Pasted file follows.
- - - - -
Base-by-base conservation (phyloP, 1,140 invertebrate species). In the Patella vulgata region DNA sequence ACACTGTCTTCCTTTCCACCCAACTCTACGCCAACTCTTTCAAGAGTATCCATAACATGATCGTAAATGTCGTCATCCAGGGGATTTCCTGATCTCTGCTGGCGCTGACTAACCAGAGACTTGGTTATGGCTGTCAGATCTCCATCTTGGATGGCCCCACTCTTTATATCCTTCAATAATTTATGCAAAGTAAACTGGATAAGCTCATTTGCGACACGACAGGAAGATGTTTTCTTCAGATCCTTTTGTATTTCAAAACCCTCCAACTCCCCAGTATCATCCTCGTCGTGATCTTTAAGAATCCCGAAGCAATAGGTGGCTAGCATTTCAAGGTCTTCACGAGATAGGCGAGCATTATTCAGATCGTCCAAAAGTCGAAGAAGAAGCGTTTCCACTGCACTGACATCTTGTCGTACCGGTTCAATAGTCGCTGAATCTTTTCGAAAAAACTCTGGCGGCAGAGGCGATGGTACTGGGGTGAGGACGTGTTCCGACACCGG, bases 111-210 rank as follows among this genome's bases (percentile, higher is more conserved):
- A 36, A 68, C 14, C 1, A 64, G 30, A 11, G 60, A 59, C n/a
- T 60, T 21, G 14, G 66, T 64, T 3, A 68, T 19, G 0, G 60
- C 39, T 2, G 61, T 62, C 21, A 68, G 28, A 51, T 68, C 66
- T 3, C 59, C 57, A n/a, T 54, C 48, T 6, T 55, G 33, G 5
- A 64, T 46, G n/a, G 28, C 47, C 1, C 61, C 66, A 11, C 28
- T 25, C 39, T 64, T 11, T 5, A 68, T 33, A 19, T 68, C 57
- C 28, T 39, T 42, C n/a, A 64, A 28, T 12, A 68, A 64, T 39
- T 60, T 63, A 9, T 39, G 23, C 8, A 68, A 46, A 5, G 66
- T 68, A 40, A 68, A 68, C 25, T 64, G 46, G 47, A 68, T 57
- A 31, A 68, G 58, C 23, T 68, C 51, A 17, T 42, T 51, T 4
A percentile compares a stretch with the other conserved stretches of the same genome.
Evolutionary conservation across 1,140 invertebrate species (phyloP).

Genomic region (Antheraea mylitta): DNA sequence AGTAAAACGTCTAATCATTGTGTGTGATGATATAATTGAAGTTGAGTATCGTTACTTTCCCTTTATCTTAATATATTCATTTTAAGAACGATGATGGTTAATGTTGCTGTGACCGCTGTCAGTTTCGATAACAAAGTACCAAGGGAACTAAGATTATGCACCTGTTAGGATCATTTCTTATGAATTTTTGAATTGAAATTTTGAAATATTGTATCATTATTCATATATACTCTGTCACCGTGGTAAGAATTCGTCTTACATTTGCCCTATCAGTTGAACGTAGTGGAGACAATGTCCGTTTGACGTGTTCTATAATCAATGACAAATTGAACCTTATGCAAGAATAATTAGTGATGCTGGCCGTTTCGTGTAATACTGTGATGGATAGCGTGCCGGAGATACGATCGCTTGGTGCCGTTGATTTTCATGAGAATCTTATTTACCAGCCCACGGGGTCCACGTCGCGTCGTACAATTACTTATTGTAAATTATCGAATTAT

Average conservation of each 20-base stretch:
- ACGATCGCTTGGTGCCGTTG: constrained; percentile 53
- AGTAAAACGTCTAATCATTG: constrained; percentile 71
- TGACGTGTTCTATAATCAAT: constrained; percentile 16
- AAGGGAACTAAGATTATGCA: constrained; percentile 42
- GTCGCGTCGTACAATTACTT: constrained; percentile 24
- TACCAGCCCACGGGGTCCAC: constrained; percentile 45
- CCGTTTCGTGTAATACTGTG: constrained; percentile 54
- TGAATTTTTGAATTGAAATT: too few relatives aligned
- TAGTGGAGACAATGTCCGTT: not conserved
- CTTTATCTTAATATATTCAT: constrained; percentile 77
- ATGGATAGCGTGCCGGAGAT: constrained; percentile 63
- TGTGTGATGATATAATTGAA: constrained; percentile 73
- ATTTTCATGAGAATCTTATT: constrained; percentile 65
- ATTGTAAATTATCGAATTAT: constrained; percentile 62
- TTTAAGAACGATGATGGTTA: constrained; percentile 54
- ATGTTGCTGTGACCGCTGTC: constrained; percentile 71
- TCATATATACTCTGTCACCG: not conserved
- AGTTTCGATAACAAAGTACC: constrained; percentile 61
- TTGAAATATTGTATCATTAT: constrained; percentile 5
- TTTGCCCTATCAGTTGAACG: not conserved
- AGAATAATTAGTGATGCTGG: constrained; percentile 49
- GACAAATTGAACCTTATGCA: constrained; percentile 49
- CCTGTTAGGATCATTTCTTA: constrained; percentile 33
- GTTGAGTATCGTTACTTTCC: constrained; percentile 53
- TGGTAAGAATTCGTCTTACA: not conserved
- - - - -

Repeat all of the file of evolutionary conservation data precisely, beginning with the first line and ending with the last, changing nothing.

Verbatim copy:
Base-by-base conservation (phyloP, 1,140 invertebrate species). In the Patella vulgata region DNA sequence ACACTGTCTTCCTTTCCACCCAACTCTACGCCAACTCTTTCAAGAGTATCCATAACATGATCGTAAATGTCGTCATCCAGGGGATTTCCTGATCTCTGCTGGCGCTGACTAACCAGAGACTTGGTTATGGCTGTCAGATCTCCATCTTGGATGGCCCCACTCTTTATATCCTTCAATAATTTATGCAAAGTAAACTGGATAAGCTCATTTGCGACACGACAGGAAGATGTTTTCTTCAGATCCTTTTGTATTTCAAAACCCTCCAACTCCCCAGTATCATCCTCGTCGTGATCTTTAAGAATCCCGAAGCAATAGGTGGCTAGCATTTCAAGGTCTTCACGAGATAGGCGAGCATTATTCAGATCGTCCAAAAGTCGAAGAAGAAGCGTTTCCACTGCACTGACATCTTGTCGTACCGGTTCAATAGTCGCTGAATCTTTTCGAAAAAACTCTGGCGGCAGAGGCGATGGTACTGGGGTGAGGACGTGTTCCGACACCGG, bases 111-210 rank as follows among this genome's bases (percentile, higher is more conserved):
- A 36, A 68, C 14, C 1, A 64, G 30, A 11, G 60, A 59, C n/a
- T 60, T 21, G 14, G 66, T 64, T 3, A 68, T 19, G 0, G 60
- C 39, T 2, G 61, T 62, C 21, A 68, G 28, A 51, T 68, C 66
- T 3, C 59, C 57, A n/a, T 54, C 48, T 6, T 55, G 33, G 5
- A 64, T 46, G n/a, G 28, C 47, C 1, C 61, C 66, A 11, C 28
- T 25, C 39, T 64, T 11, T 5, A 68, T 33, A 19, T 68, C 57
- C 28, T 39, T 42, C n/a, A 64, A 28, T 12, A 68, A 64, T 39
- T 60, T 63, A 9, T 39, G 23, C 8, A 68, A 46, A 5, G 66
- T 68, A 40, A 68, A 68, C 25, T 64, G 46, G 47, A 68, T 57
- A 31, A 68, G 58, C 23, T 68, C 51, A 17, T 42, T 51, T 4
A percentile compares a stretch with the other conserved stretches of the same genome.
Evolutionary conservation across 1,140 invertebrate species (phyloP).

Genomic region (Antheraea mylitta): DNA sequence AGTAAAACGTCTAATCATTGTGTGTGATGATATAATTGAAGTTGAGTATCGTTACTTTCCCTTTATCTTAATATATTCATTTTAAGAACGATGATGGTTAATGTTGCTGTGACCGCTGTCAGTTTCGATAACAAAGTACCAAGGGAACTAAGATTATGCACCTGTTAGGATCATTTCTTATGAATTTTTGAATTGAAATTTTGAAATATTGTATCATTATTCATATATACTCTGTCACCGTGGTAAGAATTCGTCTTACATTTGCCCTATCAGTTGAACGTAGTGGAGACAATGTCCGTTTGACGTGTTCTATAATCAATGACAAATTGAACCTTATGCAAGAATAATTAGTGATGCTGGCCGTTTCGTGTAATACTGTGATGGATAGCGTGCCGGAGATACGATCGCTTGGTGCCGTTGATTTTCATGAGAATCTTATTTACCAGCCCACGGGGTCCACGTCGCGTCGTACAATTACTTATTGTAAATTATCGAATTAT

Average conservation of each 20-base stretch:
- ACGATCGCTTGGTGCCGTTG: constrained; percentile 53
- AGTAAAACGTCTAATCATTG: constrained; percentile 71
- TGACGTGTTCTATAATCAAT: constrained; percentile 16
- AAGGGAACTAAGATTATGCA: constrained; percentile 42
- GTCGCGTCGTACAATTACTT: constrained; percentile 24
- TACCAGCCCACGGGGTCCAC: constrained; percentile 45
- CCGTTTCGTGTAATACTGTG: constrained; percentile 54
- TGAATTTTTGAATTGAAATT: too few relatives aligned
- TAGTGGAGACAATGTCCGTT: not conserved
- CTTTATCTTAATATATTCAT: constrained; percentile 77
- ATGGATAGCGTGCCGGAGAT: constrained; percentile 63
- TGTGTGATGATATAATTGAA: constrained; percentile 73
- ATTTTCATGAGAATCTTATT: constrained; percentile 65
- ATTGTAAATTATCGAATTAT: constrained; percentile 62
- TTTAAGAACGATGATGGTTA: constrained; percentile 54
- ATGTTGCTGTGACCGCTGTC: constrained; percentile 71
- TCATATATACTCTGTCACCG: not conserved
- AGTTTCGATAACAAAGTACC: constrained; percentile 61
- TTGAAATATTGTATCATTAT: constrained; percentile 5
- TTTGCCCTATCAGTTGAACG: not conserved
- AGAATAATTAGTGATGCTGG: constrained; percentile 49
- GACAAATTGAACCTTATGCA: constrained; percentile 49
- CCTGTTAGGATCATTTCTTA: constrained; percentile 33
- GTTGAGTATCGTTACTTTCC: constrained; percentile 53
- TGGTAAGAATTCGTCTTACA: not conserved